I return, always, to Melvin Dixon’s call that we need to teach ourselves to survive. Right now, I’m teaching on the relationship between evaluation and canonicity (T.S. Eliot, Alan Golding, Barbara Hernstein Smith). Dixon understood, in a way suggested by John Guillory and Gerald Graff, the relationship between institutions and queer knowledge: what survives, remains in print, circulates within culture, is often tied to those who teach it and thus continue to give it new life.
I have always known that I wanted to teach Dixon’s haunting and lyrical Vanishing Rooms, perhaps one of, if not the, most single important re-telling of gay inter-love since Baldwin’s Giovanni’s Room.
It is out of print.
I have always known that I wanted to teach James Earl Hardy’s gorgeously funny, sexy, and surprisingly tender B-Boy Blues, one of the most important works of contemporary urban black gay fiction. I want my students to use “jood” and adore Raheim, to understand the shape and texture of queer families, and the beauty of black male booty! (This does not go into the pedagogical rationale!)
It is similarly out of print.
Now, there are certainly enough used copies around that I could order both books for my classes. But, at some point, the economics of used books become unstable, unworkable, and actually bad for authors. JEH gets no royalties, pitifully small as they might be.
More seriously, the sustained work of teaching, persistence over time, teaching the same authors and texts to new generations of students to impress on them black queer legacies gets difficult. To the question, why not simply teach what’s available? I respond that I am interested in genealogies. JEH made possible an entire sub-genre of urban black gay novels, or, as he might prefer urban same gender loving novels. Yes, he did!
Redbone Press has recently re-released In the Life and Brother to Brother, allowing for memory to be sustained through history. A new edition of Lorde’s Sister Outsider is finally available again—I can stop copying my much-read, much-underlined copy. This is all great. But we still don’t have Adrian Stanford’s Black and Queer, Melvin Dixon’s Change of Territory, the poetry, fiction, essays, and cartoons that were part of black queer material culture in journals and magazines in the late 1970s and early 1980s—though these are being lovingly assembled by Steven Fullwood, or were last I knew.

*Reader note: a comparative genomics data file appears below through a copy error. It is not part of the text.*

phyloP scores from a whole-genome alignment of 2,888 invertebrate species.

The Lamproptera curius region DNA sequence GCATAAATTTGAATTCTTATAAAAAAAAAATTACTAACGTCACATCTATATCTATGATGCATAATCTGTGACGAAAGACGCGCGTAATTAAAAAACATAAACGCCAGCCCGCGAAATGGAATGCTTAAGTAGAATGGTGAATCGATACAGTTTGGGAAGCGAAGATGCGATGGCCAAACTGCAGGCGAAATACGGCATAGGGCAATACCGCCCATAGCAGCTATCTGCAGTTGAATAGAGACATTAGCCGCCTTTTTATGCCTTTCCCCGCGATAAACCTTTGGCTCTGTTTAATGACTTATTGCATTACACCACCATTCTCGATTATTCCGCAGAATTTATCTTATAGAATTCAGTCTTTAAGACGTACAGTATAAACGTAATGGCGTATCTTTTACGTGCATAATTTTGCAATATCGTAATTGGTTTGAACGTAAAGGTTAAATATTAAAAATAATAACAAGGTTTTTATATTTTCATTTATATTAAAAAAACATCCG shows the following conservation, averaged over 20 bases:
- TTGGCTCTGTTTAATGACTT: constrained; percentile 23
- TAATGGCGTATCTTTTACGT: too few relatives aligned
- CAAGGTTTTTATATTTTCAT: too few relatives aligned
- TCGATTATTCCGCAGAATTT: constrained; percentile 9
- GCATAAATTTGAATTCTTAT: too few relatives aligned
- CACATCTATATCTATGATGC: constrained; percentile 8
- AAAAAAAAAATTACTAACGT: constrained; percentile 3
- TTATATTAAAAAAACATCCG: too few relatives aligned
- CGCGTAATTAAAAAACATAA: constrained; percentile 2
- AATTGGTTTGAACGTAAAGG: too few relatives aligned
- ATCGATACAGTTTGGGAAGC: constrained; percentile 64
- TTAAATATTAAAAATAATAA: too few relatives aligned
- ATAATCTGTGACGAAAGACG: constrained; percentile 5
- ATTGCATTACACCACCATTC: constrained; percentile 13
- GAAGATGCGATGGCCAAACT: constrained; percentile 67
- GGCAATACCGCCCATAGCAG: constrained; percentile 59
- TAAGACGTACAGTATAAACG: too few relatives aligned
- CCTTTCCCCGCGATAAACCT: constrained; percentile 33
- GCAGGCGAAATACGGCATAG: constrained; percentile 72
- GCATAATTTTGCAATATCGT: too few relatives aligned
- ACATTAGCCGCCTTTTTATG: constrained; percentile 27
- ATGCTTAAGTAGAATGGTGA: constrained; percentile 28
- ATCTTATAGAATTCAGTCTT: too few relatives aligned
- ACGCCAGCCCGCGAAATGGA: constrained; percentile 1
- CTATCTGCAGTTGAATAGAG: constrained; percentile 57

Vast portions of our historical memory are absent—and few are redressed in contemporary black queer theorizing, concerned as it has been with cultural studies methodologies and concerns, public policy, and HIV/AIDS. These are necessary. But I fear that some of our most valuable treasures remain unacknowledged, unused, inaccessible.
What would it take to bring Stanford back into print? What would it take to have Dixon’s vitally important Vanishing Rooms back with us? What would it take to have the entirety of the B-Boy Blues series remain in print? What responsibilities do we have to keep our memories alert, our works in print, even ephemeral musings? (Should portions of Gukira find an offline life?)
No matter our gains, we queer people of color still face erasure. How to negotiate this continues to worry me.